No Place for Discrimination

Women discriminated in the workplace

Discrimination in the workplace, whether it’s to do with gender, religion or sexuality, is no joke and isn’t something that should be handled lightly. In the workplace, women are frequently subjected to discrimination by their peers and superiors in various different ways. Discrimination can be as subtle as an exclusion from an important project, or as blatant as sexual assault. Despite how minor or insignificant you may feel that the discrimination towards you is, there are laws set in place to ensure your happiness and safety in the workplace.   

How women are discriminated against in the workplace:

Women are more likely to be judged on their physical attributes, looks and how they decide to dress than are their male counterparts. Women are not only discriminated against for being “pretty” or “attractive”, but they can also be victimised for not being attractive enough, or in some positions, for not being sexy enough.

The “glass ceiling”, is a term which refers to the prevention of women from being able to become as successful or senior as their male co-workers, this derives from the sexist ideology that women should be secretaries, stay at home mums and men should be the “providers” or “bread winners”. In 2017, this ideology should be dead and buried, but old fashioned values often creep in a lead to discriminatory behaviour.

Sometimes discrimination is a systemic problem, meant to either stifle your professional worth or at least make you keep quiet about what is going on. On other occasions, it is one senior person acting upon their personal prejudices and values. In either case, there is employment law put into place to ensure that your voice is heard and that any discriminatory behaviour is quashed.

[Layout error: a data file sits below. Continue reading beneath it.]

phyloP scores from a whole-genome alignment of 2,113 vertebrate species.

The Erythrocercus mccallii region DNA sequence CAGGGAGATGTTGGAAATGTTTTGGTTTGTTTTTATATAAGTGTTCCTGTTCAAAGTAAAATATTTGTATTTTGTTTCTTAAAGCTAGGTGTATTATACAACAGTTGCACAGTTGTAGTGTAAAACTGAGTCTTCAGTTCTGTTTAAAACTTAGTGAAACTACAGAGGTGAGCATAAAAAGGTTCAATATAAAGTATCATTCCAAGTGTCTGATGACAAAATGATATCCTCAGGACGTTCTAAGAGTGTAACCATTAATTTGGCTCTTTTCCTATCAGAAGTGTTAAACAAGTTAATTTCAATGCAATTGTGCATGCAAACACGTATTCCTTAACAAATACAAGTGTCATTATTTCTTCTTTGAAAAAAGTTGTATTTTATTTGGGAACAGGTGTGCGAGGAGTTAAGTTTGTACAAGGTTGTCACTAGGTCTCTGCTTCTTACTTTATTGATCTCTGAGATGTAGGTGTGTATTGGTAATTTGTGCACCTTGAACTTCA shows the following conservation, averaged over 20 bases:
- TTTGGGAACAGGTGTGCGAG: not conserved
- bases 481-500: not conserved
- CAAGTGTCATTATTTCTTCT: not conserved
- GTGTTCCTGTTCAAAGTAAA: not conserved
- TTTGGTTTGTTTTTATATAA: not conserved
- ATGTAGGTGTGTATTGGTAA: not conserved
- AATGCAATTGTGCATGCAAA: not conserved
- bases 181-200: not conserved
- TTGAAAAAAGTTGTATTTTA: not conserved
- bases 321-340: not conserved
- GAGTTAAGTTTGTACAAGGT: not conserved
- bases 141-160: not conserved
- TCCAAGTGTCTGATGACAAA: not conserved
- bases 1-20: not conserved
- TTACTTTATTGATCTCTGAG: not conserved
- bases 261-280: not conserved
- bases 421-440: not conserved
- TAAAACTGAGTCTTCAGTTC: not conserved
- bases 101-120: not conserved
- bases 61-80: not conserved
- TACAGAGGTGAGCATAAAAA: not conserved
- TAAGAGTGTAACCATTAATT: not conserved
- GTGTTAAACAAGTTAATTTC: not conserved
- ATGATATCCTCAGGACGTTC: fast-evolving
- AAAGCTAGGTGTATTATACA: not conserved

Talk to somebody you trust:

The first step to resolving the problem in the workplace is to speak to somebody that you trust, they can offer a fresh perspective and help you to get out of your own head. Try to steer clear of venting too much, as this can take you away from your goal of finding a solution and resolving the issue. Try to come up with a succinct plan that will have a positive impact upon your work life and happiness.

Decide how to approach the problem:

Once you have been given some good advice on how to handle the situation, you can begin to proceed with your solution. It’s really easy to have a defeatist attitude and think “I should just quit”, but remember, you have worked hard to get where you are, you shouldn’t have to start all over again. Here are some of the best solutions to help the situation:

  • Speak to a lawyer: The first thing that employment lawyers will advise you to do is to document everything, every action that you deem to be offensive or discriminatory. This way you will have a clear index to refer back to if anything progresses to a more serious legal matter. Look into your company’s anti-discriminatory policy, which can be accessed through HR or on your company website. Look over this and see if it highlights any of the behaviour you are experiencing. Reach out to a senior member of the management team and reveal to them all of your findings, this can either be resolved through them personally or will result in further legal action, either in court of through legal settlement.
  • Handle it personally: Being confrontational in a discriminatory situation can often have a positive outcome. People who are bullying or acting in a discriminatory way often need the severity of the situation to be put into perspective in order for there to be any form of resolution.

Discrimination in the workplace is something that needs to be quashed. If you believe that you are being victimised, then it is important to take action and improve your work life.  

Beth Pembrook